By Victoria Waldersee
BERLIN (Reuters) -Porsche reported a 40.6% leap in operating profit to more than 5 billion euros ($5 billion) in the first nine months of 2022 and predicted a strong 2023 as its ability to raise prices protected it from the costs of supply chain snags.
Still, the carmaker did not raise its annual margin outlook from 17-18% even as it yielded a 17.8% profit margin in the third quarter, up from 15.5% last year.
Chief Financial Officer Lutz Meschke predicted a “strong 2023” and said he was unfazed by macroeconomic uncertainty, pointing to the luxury brand’s ability to pass on price hikes to its growing customer base of high net worth individuals.
Meschke warned in an media call of the need to protect supply chains worldwide from attacks and cybercrime, suggesting fears of politically motivated supply chain bottlenecks ahead.
The chief financial officer did not specify who needed protection from whom but cited the recent attacks on the Nord Stream pipelines and Deutsche Bahn as examples of breaches to security with severe consequences for supplies.
Shares moved only marginally to 100.1 euros at 1340 GMT from yesterday’s close at 99.26 euros.
Deliveries were up just 2% to a little more than 221,500 vehicles this year so far, with exchange rate effects helping to boost profitability per car.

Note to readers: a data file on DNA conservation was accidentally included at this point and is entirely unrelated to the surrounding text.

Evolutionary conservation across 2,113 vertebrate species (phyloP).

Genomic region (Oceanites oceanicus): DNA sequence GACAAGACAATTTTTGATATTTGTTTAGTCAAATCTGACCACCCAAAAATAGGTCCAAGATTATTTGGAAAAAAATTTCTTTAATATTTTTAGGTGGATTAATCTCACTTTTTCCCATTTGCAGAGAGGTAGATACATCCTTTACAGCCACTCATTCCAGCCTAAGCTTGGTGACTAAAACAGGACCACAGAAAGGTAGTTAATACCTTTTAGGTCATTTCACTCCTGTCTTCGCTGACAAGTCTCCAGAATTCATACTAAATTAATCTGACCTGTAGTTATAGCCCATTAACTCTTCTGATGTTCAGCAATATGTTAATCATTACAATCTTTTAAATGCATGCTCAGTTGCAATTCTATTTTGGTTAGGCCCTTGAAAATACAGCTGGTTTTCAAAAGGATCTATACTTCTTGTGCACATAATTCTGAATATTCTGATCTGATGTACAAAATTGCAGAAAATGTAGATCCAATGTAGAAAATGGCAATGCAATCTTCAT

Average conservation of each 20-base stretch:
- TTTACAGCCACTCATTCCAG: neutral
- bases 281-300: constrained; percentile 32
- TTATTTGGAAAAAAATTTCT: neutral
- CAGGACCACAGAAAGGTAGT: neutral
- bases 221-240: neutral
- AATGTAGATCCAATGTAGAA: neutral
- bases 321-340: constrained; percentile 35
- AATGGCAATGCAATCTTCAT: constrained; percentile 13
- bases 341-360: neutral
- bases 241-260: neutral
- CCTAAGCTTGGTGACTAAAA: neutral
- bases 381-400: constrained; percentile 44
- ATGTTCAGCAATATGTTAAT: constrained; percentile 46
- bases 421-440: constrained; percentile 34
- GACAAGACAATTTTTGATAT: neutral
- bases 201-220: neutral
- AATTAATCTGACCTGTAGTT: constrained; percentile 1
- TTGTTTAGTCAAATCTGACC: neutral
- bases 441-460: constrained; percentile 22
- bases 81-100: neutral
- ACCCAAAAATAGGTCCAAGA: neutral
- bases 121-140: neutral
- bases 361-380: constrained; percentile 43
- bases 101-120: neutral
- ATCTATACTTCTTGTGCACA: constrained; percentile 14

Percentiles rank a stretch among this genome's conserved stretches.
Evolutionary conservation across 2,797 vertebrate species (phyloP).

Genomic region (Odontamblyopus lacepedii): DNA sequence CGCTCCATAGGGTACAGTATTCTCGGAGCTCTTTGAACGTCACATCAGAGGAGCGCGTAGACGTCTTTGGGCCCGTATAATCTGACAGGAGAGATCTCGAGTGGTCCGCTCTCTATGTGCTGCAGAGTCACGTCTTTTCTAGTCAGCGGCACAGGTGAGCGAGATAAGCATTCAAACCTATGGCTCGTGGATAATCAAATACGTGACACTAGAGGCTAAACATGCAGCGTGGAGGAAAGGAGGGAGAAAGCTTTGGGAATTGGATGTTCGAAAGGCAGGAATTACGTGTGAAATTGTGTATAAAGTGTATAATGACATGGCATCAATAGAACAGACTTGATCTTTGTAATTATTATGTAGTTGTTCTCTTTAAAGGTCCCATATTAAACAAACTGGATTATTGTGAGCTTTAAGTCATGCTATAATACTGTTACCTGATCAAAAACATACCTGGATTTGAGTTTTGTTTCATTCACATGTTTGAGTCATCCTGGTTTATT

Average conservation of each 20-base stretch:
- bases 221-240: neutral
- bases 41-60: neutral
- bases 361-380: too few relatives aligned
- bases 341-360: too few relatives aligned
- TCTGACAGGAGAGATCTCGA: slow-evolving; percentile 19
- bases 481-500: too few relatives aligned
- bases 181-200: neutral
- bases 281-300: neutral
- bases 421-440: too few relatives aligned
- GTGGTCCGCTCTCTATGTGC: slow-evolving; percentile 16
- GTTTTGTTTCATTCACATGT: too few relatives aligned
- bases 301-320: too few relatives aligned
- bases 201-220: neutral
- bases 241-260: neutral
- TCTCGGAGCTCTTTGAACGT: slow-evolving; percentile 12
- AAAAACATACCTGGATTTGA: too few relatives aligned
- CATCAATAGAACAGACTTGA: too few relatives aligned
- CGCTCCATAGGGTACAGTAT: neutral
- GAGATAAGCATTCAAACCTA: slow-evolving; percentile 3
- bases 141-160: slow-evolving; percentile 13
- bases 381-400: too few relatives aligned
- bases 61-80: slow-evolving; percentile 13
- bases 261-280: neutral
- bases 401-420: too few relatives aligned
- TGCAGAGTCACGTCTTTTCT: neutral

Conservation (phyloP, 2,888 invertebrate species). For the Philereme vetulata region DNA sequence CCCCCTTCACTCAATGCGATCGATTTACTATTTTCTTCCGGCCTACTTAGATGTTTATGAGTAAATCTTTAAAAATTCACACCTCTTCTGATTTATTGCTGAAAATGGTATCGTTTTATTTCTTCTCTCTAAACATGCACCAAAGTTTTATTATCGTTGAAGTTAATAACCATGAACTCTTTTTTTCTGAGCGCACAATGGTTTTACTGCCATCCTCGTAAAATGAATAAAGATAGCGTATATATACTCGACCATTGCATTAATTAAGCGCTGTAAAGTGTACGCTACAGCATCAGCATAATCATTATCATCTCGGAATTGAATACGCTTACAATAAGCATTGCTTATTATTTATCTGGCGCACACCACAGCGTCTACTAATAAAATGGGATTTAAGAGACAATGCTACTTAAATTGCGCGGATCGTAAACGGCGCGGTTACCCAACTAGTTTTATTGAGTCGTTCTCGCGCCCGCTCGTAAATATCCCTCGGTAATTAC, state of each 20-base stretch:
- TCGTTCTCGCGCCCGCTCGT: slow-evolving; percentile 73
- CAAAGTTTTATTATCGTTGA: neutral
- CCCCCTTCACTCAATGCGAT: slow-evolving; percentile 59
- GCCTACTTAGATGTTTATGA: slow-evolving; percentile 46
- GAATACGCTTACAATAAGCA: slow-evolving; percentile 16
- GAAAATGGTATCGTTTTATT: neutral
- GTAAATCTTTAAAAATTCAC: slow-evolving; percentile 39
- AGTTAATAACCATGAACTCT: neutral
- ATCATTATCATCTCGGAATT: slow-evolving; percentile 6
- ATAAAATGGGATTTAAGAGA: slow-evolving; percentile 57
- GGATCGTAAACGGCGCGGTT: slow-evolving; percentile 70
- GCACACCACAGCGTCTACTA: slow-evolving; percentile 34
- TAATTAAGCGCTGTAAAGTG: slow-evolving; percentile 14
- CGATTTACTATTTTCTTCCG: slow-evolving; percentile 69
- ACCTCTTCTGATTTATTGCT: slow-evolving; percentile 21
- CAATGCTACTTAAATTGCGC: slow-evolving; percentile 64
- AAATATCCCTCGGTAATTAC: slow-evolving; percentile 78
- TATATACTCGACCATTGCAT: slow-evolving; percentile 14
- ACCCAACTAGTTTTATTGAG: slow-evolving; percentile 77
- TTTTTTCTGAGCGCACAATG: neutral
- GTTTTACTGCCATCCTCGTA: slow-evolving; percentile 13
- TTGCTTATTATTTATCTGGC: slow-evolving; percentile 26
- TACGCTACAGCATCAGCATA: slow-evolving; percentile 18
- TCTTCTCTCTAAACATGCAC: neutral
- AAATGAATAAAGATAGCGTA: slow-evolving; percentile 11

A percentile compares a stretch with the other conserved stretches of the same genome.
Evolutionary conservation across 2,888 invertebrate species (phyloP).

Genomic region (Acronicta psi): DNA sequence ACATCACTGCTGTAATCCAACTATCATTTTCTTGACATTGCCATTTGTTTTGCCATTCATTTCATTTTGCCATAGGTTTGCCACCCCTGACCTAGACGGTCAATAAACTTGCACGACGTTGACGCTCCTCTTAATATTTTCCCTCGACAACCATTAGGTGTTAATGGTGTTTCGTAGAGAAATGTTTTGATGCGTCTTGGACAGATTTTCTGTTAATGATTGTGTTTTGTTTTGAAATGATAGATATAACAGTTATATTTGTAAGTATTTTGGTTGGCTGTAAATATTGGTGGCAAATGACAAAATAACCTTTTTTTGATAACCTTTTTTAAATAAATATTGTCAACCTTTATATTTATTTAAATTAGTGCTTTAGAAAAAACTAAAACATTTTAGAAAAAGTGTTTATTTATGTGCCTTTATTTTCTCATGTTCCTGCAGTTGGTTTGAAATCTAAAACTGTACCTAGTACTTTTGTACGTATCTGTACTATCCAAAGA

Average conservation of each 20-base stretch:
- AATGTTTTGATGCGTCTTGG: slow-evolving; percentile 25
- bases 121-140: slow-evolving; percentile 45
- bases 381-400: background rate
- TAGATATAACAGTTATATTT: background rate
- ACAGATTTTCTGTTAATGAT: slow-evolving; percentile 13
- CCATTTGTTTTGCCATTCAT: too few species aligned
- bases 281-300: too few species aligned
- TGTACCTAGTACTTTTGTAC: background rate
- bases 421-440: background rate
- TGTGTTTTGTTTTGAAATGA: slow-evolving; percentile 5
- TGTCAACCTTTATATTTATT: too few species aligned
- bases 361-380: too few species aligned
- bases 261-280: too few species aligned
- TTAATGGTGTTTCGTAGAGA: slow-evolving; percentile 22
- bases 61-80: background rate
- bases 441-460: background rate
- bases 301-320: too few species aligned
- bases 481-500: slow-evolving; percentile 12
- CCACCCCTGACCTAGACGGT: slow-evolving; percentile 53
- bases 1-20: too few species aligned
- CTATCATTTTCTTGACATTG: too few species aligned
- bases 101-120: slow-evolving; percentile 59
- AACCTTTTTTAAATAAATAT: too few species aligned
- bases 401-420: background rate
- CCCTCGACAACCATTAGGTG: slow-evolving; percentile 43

“The third quarter of 2022 was quite volatile and challenging from a political, economic and social perspective. Nevertheless, we were able to successfully list Porsche and get off to a flying start,” said Meschke.
Asked about plans for software development now that Porsche AG has ended cooperation with Volkswagen’s Cariad unit for future research and development, Meschke said the company was in close contact with Google and Apple as well as Baidu, Tencent and Alibaba in China for automated driving and infotainment technology.
Porsche, a huge money spinner for the Volkswagen group, overtook its former parent as Europe’s most valuable carmaker after the listing. Its shares stood at 99 euros by Thursday’s close, up from a listing price of 82.50 euros.
Overall, 75% minus one ordinary share of Porsche AG’s total share capital is still owned by Volkswagen AG.
Oliver Blume, chief executive of both companies, said the listing would increase Porsche’s freedom as a business while providing Volkswagen with much-needed funds for its electrification drive.
In the short term the cost of the listing and the impact of suspending business in Russia has pushed down Volkswagen’s third-quarter earnings by 1.6 billion euros, results released on Friday showed.
($1 = 1.0030 euros)
(Reporting by Victoria WalderseeEditing by Rachel More, David Goodman and David Evans)